FOR most Pakistani women, negotiating societal, physical and moral restrictions is a way of life. Be it the workplace, an educational institution or their home, the challenges they face are far too many. Daily transport is no different: fear of sexual harassment, the stigma attached to coming into contact with unrelated men and a plethora of logistical problems while commuting, place countless barriers in their pursuit of education and work, and even in their attempts to complete everyday chores. The problems begin even before women reach the bus stop. A pilot survey of 1,000 households in Lahore carried out by the Centre for Economic Research in Pakistan showed that at least 300 — 30pc — of the respondents felt it was “unsafe” for women to walk in the neighbourhood. This issue was also raised at a seminar in Karachi. Urban planners at the event stated that the logistics of the existing transportation system were geared towards men and that women faced difficulties in gaining access to various modes of transport.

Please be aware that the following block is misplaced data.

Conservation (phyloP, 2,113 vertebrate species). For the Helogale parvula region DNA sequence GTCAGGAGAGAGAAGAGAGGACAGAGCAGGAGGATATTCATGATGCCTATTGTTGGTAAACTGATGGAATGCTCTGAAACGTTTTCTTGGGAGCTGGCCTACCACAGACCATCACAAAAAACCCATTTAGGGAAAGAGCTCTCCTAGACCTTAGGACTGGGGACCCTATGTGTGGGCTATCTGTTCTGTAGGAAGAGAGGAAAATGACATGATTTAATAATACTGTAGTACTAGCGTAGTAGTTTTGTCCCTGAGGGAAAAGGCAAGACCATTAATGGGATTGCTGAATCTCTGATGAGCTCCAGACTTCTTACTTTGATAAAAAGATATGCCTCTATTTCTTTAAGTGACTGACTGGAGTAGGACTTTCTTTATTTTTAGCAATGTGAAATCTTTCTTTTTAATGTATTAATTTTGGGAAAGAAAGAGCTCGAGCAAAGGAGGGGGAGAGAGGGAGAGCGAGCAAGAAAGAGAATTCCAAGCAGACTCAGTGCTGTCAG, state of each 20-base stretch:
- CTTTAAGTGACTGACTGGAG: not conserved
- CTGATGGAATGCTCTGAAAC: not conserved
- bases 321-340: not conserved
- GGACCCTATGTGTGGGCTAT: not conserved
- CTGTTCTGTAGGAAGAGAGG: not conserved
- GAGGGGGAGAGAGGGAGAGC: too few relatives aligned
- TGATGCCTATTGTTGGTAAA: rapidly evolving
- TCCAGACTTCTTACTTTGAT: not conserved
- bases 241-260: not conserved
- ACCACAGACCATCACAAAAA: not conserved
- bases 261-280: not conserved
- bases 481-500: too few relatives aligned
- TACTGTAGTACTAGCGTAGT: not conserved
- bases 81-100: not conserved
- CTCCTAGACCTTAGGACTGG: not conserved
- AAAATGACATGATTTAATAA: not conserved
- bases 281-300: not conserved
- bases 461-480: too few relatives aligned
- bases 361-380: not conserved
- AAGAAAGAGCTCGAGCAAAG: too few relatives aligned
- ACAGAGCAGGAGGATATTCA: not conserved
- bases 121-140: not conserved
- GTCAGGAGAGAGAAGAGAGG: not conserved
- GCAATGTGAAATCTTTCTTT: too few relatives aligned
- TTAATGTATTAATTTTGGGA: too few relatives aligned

Secondly, the experts said, the present transportation system did not meet the requirements of women, who had different commuting patterns from men. There were a number of issues, for example, lack of adequate seating for women in public buses. Experts suggested the plying of exclusive public transport for women. The idea is a sensible one. Women would feel safer in larger groups and with a considerable number commuting for work and education it might also prove to be economically viable. In 2014, a women-only bus service was launched in Islamabad and Rawalpindi but the service was closed after a few months. Perhaps transport authorities in Pakistan can revisit this initiative and give incentives to transporters for operating buses exclusively for women. The authorities should also deploy law-enforcement officers at bus stops and improve street lighting near bus routes. Small steps will go a long way in making women feel safe on the streets and allow them to increase their productivity at work.
Published in Dawn, October 15th, 2020